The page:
Thanks to all that stopped by to say hi at today’s Earth Day event! We are sorry that we ran out of seedlings so early but glad that they found good homes. If you have any questions about your seeds or seedlings; like how big do they get, how much sun do they like or how much water do they need please feel free to email us at email@example.com with your variety in the subject line. You can also comment here and we will be sure to get back to you.
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The worlds largest FREE Earth Day event is back at Balboa Park tomorrow! This event goes from 10:00am to 5:00pm but set your alarm because if you arrive before 10am you will find most of us already set up and no crowds. With over 350 exhibitors there is a lot to see, eat, hear and learn. Seeds in the City will be on the Prado with FREE organic seedlings and seeds. Don’t forget to bring a tote bag because you will probably pick up tons of goodies and information.
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Spring is here and with it exciting gardening events for the month of April.
Cuyamaca College Spring Garden Tour – This free event has a plant and book sale as well as demonstrations all within the colleges beautiful water wise garden.
Charity Garden Tour from 9am to 4pm featuring five north county homes including a visit to the Ecke Ranch greenhouses for bargain sales.
City Farmers Vegetable Gardens 101 – In this free class 90 minute class from 1:30-3pm you will get all the basics for starting your own garden.
April 9th – 10th
Cultivating Food Justice Conference
– This two day free
conference in City Heights will feature workshops and lectures on such broad topics as goats, solar cooking, aquaponics, sprouting, dry farming and a seed swap. Visit the website link
to RSVP.April 10thLiberty Farms
will teach a poultry care and management class for those of you considering keeping chickens, the class starts at 11:00 am and is $35.00.April 11thJeffery Bale
will lecture on “The Pleasure Garden
” as part of the San Diego Horticultural Society special speaker event at 7pm, the event is $15 for members and $25 for non-members. Tickets can be purchased at the door within the Del Mar Fairgrounds.April 16 – 17thCoronado Flower Show
and Garden Tour includes 10 front yard gardens, plant sales and seminars for $5.00.April 17thSan Diego Earth Day
at Balboa Park is a free
event with over 350 exhibitors and the best part is Seeds in the City will be there with free seedlings and seeds.April 23rdPoint Loma Garden Walk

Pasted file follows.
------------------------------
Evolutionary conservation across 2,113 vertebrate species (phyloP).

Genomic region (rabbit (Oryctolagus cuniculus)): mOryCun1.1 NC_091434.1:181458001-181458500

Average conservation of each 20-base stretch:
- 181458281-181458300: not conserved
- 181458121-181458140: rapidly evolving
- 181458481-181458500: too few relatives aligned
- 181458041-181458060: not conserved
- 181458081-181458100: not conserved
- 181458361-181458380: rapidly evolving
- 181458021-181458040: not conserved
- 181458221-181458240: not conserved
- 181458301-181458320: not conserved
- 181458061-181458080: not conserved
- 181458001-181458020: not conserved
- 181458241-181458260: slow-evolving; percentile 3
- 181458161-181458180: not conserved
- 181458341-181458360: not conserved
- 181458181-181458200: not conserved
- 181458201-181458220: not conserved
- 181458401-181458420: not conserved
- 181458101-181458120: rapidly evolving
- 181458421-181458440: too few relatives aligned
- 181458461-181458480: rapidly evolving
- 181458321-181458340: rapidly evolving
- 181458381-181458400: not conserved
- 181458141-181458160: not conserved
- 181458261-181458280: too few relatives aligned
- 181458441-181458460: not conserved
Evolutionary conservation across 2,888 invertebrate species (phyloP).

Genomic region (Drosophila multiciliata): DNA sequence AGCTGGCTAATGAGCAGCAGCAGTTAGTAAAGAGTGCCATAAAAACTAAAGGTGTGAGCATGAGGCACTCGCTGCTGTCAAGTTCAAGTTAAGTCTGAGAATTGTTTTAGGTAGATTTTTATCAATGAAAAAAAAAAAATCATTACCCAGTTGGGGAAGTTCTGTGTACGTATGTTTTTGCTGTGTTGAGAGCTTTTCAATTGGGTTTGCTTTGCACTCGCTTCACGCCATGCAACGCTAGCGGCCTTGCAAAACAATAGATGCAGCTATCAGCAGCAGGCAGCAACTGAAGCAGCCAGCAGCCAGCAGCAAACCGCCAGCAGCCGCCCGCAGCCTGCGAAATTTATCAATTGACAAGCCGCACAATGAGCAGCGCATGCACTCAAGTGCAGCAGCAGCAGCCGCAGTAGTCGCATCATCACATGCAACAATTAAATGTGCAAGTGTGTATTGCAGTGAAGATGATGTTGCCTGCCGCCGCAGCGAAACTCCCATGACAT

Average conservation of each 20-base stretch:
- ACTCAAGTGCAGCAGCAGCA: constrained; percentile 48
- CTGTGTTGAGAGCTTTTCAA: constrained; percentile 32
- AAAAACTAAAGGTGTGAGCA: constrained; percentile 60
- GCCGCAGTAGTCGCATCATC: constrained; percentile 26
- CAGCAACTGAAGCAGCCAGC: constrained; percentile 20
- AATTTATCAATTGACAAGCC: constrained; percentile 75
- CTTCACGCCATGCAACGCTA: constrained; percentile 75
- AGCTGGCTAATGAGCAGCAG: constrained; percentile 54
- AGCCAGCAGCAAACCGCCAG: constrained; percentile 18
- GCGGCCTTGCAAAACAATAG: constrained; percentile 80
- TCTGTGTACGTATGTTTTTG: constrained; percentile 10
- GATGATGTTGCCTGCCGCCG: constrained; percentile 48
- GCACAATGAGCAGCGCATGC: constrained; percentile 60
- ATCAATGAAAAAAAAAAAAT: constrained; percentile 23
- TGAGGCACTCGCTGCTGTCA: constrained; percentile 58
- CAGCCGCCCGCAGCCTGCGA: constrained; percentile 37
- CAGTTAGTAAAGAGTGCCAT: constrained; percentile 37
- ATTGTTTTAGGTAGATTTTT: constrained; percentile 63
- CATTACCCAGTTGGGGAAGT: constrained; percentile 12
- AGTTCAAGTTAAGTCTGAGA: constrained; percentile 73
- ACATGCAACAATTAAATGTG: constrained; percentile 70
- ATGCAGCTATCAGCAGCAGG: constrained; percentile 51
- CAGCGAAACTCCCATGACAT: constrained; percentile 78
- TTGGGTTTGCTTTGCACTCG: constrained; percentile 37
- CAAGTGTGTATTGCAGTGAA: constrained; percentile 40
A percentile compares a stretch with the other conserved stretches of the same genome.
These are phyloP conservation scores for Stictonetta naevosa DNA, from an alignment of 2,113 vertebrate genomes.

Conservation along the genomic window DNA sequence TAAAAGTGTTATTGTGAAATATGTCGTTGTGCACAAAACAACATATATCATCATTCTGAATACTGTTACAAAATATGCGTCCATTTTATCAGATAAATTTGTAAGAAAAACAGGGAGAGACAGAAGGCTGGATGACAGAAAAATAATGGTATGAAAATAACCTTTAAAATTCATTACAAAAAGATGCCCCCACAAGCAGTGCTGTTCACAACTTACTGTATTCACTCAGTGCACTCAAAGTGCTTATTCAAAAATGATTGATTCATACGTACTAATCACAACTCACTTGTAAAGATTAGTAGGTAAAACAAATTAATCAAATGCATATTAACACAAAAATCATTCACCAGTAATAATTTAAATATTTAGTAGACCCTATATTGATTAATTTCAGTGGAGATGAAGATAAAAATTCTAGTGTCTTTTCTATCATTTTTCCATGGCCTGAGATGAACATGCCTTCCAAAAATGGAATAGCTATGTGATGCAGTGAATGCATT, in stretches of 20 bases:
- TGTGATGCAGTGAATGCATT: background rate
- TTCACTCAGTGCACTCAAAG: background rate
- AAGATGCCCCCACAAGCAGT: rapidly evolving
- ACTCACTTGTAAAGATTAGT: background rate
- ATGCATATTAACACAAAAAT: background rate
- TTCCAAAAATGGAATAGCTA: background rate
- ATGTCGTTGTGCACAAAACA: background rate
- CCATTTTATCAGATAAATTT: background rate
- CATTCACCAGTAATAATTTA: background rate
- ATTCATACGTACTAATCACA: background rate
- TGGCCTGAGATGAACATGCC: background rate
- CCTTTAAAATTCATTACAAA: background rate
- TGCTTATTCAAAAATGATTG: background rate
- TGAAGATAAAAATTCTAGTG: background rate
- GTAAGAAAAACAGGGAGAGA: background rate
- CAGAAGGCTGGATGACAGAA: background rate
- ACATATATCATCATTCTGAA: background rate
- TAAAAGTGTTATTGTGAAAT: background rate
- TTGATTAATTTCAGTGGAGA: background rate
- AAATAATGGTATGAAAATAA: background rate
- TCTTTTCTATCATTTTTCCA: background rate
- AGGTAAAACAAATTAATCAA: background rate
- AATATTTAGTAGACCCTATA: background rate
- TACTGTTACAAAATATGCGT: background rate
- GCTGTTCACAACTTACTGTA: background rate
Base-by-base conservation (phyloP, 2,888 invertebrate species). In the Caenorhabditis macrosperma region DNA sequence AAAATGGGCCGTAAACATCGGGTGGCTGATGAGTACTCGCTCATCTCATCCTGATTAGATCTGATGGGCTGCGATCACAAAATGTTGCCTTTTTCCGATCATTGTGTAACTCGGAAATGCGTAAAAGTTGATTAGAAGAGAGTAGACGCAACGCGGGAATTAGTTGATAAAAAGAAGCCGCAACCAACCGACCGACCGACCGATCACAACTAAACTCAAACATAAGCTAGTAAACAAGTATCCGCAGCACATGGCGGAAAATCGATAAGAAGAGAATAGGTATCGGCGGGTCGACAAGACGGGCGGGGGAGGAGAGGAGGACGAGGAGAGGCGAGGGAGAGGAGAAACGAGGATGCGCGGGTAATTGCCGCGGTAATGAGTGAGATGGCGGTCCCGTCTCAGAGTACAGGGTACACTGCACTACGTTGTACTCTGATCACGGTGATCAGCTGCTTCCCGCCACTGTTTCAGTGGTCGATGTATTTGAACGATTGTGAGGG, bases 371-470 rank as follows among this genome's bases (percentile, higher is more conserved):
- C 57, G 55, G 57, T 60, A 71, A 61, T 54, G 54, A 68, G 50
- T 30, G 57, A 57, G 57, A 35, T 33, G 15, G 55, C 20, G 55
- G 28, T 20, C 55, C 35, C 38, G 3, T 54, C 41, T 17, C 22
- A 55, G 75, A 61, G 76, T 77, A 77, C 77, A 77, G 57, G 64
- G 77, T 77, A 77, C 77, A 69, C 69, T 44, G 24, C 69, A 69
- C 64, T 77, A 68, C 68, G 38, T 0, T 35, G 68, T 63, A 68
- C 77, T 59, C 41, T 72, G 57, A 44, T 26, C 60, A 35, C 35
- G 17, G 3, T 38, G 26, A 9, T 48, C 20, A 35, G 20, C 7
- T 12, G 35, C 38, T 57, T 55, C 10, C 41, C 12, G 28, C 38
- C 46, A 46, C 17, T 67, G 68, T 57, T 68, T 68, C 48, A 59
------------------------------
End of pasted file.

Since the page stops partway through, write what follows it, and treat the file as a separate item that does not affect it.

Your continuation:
showcases 3 homes and ten gardens in the area of Sunset Cliffs, $20.00 advance tickets to benefit Children’s Hospital. Citrus and Avocados
class taught by Richard Wright at the Walter Andersen Poway store, 9:30 am.
April 26th – May 24th
Become a Master Composter
– Sign up
to take this 5 session course being offered in San Diego from 6-8:30 pm every Wednesday.April 27thIntroduction to Farm Animal Husbandry
will be taught at Liberty Farms
in El Cajon from 6:30 – 8:00pm, the class fee is $35.00.
April 30th Compost Workshop
– Learn how compost can benefit you, this free
workshop is given by master composters from 10:00 -12:00pm at the Solana Center
The Encinitas Garden Festival
is from 10am-4pm and will feature an astounding 20 homes along with free talks, $20.00 advance tickets.Walter Andersen Nursery
Point Loma teaches their free
one hour class on Growing Tomatoes at 9:00am, and Poway store teaches Water Conservation and Sprinkler Efficency at 9:30am.
Did I miss your event? Email us at firstname.lastname@example.org
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Our own trials and tribulations to establish community gardens in San Diego inspired me to see how other cities, states and islands for that matter start gardens in their communities. So on the recent trip to Maui we made a stop at Hali’imaile Community Garden, the first such garden to be established on the island, in 2006.
The Hali’imaille Community Garden is an unexpected gem hidden among sugarcane and banana trees. As you drive down the dirt road to its entrance you hardly know what to expect then all of a sudden the road opens up to a patchwork of lovingly tended plots.